Review of ‘Code of conduct’ by Cheyenne Blue.

Top ten tennis player Viva Jones had a heated disagreement with lineswoman Gabriela Mendaro about a contentious fault that allegedly cost her US Open title defence. Fifteen months later, they meet by chance on a deserted road and eventually the initial argument turns into attraction. The problem is that under the tennis association code of conduct, players and officials shouldn’t fraternise, let alone date. Will their budding relationship have any future?

I have read a couple of books by this author which, in my opinion, were average. So I didn’t have great expectations about this one but, as I love tennis I decided to read it. I’m so glad I did because I think she surpassed her previous books. Surely it helped that her editor was Sandra Gerth, better known as her pen name Jae. I hope they keep this association in the future.

There are two apparently contradictory paces of the plot. The romance is slow burn while the tennis scenes are fast paced. The main characters’ relationship evolve from antagonists to love interests in an exquisite slow discovery of their attraction and even slower decision to act on it. Their conflict, a strict code of conduct that keeps players and officials in separate worlds, is believable and original. As a matter of fact, the ITF Code of conduct is real and very strict with respect of the behaviour of the officials. The relationship between the main characters is spot on, the ‘will she, won’t she’ is realistic, their chemistry is sizzling and the sex scenes are hot.

In my opinion, what really makes this book so original is how tennis is in the plot’s driving seat. This is a sports’ book as much as a romance. I’d go as far as calling it a ‘tennis thriller’. The descriptions of the matches are accurate, in a way it’s like watching a tennis game in which we support one of the players and we suffer point by point. Tennis is a mental game as much as physical and the author captures this fact perfectly. The mantra ‘this point matters, only this one’ repeated tirelessly by Viva showcases the tension, the competitiveness and the demands of playing tennis at top level. My only doubt about this book is if a person who isn’t a tennis aficionado will enjoy it as much as I did.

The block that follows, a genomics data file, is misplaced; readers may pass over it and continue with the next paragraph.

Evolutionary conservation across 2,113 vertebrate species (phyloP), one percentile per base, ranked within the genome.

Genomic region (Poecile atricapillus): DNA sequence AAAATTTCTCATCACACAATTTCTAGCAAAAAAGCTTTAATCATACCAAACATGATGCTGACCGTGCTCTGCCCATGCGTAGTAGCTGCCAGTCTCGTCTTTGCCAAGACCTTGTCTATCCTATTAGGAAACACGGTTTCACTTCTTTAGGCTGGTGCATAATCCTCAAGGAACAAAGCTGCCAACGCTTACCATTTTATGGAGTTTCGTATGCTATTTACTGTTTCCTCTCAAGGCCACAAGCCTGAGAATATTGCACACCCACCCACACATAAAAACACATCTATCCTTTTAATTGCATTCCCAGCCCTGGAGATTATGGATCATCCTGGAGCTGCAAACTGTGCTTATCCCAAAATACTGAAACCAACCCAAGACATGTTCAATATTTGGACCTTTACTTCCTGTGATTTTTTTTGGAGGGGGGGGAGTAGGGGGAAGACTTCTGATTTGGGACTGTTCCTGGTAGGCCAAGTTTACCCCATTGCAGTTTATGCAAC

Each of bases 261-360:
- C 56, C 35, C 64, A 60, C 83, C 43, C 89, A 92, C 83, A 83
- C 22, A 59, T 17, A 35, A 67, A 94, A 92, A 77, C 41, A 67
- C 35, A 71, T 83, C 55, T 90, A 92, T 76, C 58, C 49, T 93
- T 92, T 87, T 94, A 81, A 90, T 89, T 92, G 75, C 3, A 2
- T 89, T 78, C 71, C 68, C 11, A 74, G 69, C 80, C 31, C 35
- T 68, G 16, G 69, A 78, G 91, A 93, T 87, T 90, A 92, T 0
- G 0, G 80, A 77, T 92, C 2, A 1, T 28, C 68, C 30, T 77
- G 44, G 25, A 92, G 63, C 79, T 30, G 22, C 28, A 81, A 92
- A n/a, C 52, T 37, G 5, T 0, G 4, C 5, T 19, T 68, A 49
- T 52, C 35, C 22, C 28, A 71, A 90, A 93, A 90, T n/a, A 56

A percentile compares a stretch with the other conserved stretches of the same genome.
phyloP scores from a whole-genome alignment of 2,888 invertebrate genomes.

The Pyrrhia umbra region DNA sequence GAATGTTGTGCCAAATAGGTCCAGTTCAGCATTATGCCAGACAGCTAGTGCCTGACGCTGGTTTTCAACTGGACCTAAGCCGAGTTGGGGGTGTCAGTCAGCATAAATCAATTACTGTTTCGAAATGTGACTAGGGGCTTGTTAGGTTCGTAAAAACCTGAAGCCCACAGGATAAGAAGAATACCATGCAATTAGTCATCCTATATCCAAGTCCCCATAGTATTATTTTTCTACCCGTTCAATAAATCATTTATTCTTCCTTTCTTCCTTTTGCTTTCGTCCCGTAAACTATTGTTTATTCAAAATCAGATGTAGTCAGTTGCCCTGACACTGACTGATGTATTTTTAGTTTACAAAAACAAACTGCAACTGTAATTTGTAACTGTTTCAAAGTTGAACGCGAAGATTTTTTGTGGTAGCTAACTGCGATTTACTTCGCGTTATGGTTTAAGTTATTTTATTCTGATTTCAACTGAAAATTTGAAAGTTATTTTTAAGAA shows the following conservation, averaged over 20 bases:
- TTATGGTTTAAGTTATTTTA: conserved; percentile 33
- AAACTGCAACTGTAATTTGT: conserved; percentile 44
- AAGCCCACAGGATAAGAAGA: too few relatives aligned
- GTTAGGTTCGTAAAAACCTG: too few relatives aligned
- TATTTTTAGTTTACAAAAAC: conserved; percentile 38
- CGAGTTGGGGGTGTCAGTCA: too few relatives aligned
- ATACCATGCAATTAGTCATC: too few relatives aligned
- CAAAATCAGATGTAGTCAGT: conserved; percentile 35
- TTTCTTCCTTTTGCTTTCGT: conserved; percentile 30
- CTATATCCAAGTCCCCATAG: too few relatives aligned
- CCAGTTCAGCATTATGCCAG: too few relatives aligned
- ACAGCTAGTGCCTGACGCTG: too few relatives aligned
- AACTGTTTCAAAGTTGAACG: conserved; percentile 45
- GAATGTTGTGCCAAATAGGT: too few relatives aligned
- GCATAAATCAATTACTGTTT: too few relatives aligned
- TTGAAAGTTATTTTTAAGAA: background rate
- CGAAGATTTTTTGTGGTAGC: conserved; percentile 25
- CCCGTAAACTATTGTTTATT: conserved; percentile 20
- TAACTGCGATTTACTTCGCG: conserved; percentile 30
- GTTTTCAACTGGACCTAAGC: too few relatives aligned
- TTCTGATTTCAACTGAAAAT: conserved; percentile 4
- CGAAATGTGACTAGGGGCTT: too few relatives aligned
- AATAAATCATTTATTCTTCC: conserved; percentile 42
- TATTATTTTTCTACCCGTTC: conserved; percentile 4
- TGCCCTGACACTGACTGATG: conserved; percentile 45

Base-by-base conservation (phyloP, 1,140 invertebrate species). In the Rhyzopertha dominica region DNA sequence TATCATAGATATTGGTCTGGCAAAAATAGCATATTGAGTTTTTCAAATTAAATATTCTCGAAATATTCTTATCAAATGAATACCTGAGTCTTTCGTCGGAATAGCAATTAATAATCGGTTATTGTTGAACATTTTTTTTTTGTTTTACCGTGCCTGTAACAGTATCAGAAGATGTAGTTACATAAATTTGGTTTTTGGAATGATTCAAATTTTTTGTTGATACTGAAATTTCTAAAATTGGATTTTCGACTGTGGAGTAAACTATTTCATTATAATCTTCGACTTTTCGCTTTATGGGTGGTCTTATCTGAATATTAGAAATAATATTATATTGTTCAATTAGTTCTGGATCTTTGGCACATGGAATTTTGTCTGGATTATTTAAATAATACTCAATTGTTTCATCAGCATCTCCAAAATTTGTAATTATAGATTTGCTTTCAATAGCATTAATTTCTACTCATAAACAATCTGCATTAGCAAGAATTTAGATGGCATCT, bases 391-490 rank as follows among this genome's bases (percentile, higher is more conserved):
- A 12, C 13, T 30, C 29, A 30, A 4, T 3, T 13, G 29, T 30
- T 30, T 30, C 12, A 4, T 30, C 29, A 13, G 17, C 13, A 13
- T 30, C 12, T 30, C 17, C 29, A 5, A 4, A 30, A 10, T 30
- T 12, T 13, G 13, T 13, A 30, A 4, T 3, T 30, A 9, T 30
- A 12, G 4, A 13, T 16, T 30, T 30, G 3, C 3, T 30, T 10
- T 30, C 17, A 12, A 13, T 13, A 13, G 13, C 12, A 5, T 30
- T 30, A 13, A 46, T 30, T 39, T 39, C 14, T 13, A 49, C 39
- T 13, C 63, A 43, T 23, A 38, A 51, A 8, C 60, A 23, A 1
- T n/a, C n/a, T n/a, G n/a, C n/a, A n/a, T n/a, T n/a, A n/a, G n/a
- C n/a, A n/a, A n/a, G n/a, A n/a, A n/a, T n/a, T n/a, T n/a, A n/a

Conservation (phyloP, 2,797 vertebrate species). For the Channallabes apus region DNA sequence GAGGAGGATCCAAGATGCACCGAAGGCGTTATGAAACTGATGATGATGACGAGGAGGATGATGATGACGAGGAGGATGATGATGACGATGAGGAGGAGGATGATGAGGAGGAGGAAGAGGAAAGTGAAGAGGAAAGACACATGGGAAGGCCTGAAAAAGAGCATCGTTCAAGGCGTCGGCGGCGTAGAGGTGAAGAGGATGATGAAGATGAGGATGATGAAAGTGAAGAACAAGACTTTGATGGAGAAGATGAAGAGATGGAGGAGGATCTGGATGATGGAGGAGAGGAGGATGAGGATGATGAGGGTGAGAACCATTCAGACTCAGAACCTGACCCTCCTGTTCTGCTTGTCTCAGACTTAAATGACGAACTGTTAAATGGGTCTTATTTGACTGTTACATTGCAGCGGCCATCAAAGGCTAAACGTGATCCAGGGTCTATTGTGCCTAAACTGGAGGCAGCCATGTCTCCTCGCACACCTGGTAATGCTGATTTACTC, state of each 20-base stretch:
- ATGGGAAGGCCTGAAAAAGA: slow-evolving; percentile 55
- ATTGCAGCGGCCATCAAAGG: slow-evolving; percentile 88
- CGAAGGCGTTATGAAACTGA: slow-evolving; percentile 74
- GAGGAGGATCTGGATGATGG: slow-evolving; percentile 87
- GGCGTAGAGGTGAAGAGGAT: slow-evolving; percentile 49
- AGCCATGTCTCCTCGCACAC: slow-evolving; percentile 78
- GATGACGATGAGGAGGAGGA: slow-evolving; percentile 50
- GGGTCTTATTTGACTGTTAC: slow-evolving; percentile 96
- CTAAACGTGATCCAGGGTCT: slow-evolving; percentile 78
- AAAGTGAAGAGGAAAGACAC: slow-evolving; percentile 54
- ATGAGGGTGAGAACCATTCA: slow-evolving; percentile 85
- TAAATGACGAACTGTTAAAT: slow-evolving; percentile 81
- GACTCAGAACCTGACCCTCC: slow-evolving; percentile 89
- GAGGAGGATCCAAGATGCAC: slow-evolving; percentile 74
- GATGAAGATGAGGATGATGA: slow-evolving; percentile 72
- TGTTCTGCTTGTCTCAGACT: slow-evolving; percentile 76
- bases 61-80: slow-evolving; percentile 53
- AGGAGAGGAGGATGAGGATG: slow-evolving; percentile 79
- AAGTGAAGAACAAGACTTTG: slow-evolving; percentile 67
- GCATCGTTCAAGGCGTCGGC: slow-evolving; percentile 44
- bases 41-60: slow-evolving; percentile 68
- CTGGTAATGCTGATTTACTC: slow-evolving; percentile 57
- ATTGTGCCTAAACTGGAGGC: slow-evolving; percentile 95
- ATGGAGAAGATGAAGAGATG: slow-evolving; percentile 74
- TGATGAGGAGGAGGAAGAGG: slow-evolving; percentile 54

The character building is another great aspect of this book. Both leads are very well conceived with their different personalities, their strengths and failures. Fictional and real tennis players mix in the plot providing more realism. It’s interesting to find out more about the umpires’ job, less glamorous than the players but essential to the game. Gabriela is a charming character and I wonder if it’s an homage to former world number three Gabriela Sabatini, my namesake and compatriot, a worldwide beloved and respected tennis player. On the other hand, Alina, the arrogant and distant nemesis of Viva is described perfectly in her cut throat, competitive attitude but with an unexpected final twist.

Overall, a very good read that mixes a slow burn romance with a fast paced tennis environment. A must read for tennis fans. 4.5 stars.

ARC provided by the publisher in exchange for an honest review.

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